The custom of wearing academic gowns, hoods, and caps dates back to about the 12th century, when most scholars belonged to a religious order.
Long gowns and hoods were standard dress for medieval clergy, who often studied and taught in cold buildings. The style and coloring of the robe, hood, and, sometimes, skull cap denoted an educated individual. From the end of the 16th century to the present, members of the clergy, law professionals, and academics have worn robes.
Sometime in the 14th century, English universities began to use the dress to distinguish levels of education. Modeled on the English system, the American Academic Costume Code was established in 1895 by a commission of delegates from the Ivy League and New York universities.
The Costume Code calls for three types of gowns: doctoral, master’s, and bachelor’s. The doctoral gown is the most elaborate, with front-facing velvet and three velvet bars on each of the full, billowing sleeves. The velvet can be black, PhD blue, or the academic color to which the degree corresponds. The master’s gown is distinctive for its extremely long, closed sleeves, the arms protruding through a slit at the elbow. The bachelor’s gown is the simplest of the three, a plain gown with long, pointed sleeves.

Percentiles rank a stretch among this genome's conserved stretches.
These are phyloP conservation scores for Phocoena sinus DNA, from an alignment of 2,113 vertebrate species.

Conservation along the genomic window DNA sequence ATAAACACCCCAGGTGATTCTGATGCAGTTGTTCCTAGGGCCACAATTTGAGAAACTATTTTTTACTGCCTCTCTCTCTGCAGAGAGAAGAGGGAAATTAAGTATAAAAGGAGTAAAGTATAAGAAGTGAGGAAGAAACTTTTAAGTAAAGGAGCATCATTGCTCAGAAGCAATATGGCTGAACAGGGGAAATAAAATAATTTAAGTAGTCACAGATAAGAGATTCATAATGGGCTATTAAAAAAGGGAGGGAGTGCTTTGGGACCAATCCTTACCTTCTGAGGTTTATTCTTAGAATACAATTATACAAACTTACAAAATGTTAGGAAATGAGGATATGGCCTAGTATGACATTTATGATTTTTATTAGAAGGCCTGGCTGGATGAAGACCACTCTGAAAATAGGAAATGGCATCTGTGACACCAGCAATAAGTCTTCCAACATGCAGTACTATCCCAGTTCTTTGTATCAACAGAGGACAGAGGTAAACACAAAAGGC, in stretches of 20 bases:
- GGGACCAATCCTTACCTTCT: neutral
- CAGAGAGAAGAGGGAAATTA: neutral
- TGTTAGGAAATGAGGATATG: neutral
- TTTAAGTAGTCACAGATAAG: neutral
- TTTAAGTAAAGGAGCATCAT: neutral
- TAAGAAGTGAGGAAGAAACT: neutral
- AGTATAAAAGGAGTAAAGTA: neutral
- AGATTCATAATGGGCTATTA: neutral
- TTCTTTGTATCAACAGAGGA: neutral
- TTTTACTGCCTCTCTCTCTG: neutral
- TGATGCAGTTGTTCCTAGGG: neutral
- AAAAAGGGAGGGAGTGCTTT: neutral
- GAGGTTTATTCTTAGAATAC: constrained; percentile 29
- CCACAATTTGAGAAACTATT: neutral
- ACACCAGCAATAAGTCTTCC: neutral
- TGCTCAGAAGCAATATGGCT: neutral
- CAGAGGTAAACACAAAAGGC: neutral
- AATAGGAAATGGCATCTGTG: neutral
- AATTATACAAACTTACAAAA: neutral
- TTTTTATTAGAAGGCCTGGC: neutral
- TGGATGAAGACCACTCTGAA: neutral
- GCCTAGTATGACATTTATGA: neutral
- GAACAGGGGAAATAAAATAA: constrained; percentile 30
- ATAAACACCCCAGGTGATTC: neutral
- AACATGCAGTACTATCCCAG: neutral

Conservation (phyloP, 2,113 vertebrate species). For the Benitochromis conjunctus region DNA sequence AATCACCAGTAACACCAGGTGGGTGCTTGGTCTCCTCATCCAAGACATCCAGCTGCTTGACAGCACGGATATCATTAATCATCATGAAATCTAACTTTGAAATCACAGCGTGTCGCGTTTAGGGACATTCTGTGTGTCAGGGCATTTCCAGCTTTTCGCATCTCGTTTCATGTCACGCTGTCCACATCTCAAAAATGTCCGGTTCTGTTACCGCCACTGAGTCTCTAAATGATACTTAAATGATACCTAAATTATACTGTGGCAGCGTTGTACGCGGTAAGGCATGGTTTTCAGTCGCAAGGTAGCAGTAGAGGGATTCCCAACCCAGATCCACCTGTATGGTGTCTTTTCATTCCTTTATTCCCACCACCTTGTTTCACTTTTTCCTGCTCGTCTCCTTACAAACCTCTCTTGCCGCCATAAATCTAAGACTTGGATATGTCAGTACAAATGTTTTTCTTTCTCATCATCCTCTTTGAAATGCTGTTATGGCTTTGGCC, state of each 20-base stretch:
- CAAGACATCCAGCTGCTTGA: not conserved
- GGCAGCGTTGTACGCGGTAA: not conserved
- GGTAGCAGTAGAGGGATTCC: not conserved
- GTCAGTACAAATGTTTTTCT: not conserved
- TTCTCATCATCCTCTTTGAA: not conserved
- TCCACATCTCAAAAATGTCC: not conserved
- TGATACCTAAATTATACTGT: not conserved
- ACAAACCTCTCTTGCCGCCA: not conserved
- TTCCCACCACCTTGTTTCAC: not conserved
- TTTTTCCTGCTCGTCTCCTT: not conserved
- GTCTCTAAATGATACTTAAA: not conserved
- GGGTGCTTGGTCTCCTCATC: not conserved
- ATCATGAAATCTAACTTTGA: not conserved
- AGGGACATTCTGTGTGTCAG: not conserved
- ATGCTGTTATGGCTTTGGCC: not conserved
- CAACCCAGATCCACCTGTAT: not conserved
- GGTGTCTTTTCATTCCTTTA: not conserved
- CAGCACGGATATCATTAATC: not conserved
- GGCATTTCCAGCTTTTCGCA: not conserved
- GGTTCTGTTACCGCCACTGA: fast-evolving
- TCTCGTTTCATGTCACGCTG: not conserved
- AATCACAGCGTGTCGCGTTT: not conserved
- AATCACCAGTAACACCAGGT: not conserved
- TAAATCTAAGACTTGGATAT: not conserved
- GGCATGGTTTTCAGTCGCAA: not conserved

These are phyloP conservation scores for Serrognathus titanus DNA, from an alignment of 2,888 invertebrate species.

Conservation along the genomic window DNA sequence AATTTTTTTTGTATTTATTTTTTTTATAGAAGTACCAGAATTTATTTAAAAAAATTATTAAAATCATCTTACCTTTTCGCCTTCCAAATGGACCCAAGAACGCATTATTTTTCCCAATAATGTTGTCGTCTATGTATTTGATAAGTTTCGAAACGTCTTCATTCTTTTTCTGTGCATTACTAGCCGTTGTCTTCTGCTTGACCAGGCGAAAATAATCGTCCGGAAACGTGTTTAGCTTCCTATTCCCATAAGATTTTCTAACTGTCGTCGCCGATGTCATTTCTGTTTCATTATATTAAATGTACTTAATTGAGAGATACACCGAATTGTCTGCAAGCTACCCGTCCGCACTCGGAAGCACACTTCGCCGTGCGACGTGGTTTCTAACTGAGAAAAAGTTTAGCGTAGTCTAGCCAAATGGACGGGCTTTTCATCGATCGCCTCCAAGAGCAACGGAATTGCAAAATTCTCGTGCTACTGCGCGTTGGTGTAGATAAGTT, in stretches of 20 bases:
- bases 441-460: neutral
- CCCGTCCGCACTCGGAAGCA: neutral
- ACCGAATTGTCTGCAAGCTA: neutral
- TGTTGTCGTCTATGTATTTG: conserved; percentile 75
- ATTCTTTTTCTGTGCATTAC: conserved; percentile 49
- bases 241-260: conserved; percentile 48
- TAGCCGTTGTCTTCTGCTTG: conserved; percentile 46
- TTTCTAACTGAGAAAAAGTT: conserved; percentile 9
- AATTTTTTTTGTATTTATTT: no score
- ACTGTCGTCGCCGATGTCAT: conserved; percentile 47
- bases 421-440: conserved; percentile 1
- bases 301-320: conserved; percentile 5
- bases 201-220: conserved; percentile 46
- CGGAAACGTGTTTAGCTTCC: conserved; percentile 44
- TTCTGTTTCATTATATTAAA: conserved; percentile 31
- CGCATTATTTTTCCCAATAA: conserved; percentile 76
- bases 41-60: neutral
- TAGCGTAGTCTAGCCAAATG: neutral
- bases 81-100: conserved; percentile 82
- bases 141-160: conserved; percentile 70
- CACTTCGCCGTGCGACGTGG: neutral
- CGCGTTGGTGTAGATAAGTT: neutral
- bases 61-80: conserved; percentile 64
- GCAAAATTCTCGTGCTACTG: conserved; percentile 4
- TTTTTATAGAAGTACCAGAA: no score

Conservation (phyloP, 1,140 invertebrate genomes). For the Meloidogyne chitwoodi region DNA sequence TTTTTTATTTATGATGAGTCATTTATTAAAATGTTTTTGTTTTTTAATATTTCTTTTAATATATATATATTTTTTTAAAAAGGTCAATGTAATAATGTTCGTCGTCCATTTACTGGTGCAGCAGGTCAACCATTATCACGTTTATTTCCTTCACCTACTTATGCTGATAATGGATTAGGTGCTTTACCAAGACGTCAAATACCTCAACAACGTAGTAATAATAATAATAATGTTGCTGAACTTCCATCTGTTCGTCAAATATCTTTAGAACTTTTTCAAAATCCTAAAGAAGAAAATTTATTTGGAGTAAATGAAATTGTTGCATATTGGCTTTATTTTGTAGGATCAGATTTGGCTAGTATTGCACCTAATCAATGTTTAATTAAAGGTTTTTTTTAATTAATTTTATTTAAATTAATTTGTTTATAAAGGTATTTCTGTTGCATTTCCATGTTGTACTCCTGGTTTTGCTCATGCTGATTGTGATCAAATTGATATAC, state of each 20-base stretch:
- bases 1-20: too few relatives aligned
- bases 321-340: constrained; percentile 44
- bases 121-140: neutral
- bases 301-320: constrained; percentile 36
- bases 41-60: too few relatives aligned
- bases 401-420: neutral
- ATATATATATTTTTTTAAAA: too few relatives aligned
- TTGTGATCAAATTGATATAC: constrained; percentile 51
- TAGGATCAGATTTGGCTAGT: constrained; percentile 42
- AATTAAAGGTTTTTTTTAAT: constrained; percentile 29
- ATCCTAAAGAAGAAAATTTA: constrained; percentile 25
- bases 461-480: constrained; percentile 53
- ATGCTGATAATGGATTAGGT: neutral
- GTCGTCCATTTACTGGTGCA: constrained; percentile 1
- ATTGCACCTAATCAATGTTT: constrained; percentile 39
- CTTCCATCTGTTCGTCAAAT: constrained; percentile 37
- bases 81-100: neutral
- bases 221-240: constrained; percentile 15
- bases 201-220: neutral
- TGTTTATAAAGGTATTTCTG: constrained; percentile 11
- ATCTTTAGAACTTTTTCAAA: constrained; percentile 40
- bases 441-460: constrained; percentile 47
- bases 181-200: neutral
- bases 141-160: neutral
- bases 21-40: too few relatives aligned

Doctoral and master’s degrees are also indicated by a hood, distinctive in shape, size, and color. The doctor’s hood is easily recognizable, with wide velvet edging that indicates the degree earned and full exposure of the lining. The master’s hood is the same length as the doctor’s hood but does not fully expose the lining, and the velvet edging is not as wide. For both hoods, the lining indicates the colors of the institution conferring the degree.
Mortarboards, the distinctive four-pointed caps, are worn by academics at all levels. In recent years, doctors have taken to wearing a soft velvet tam instead.
This article comes from LOYOLA edit released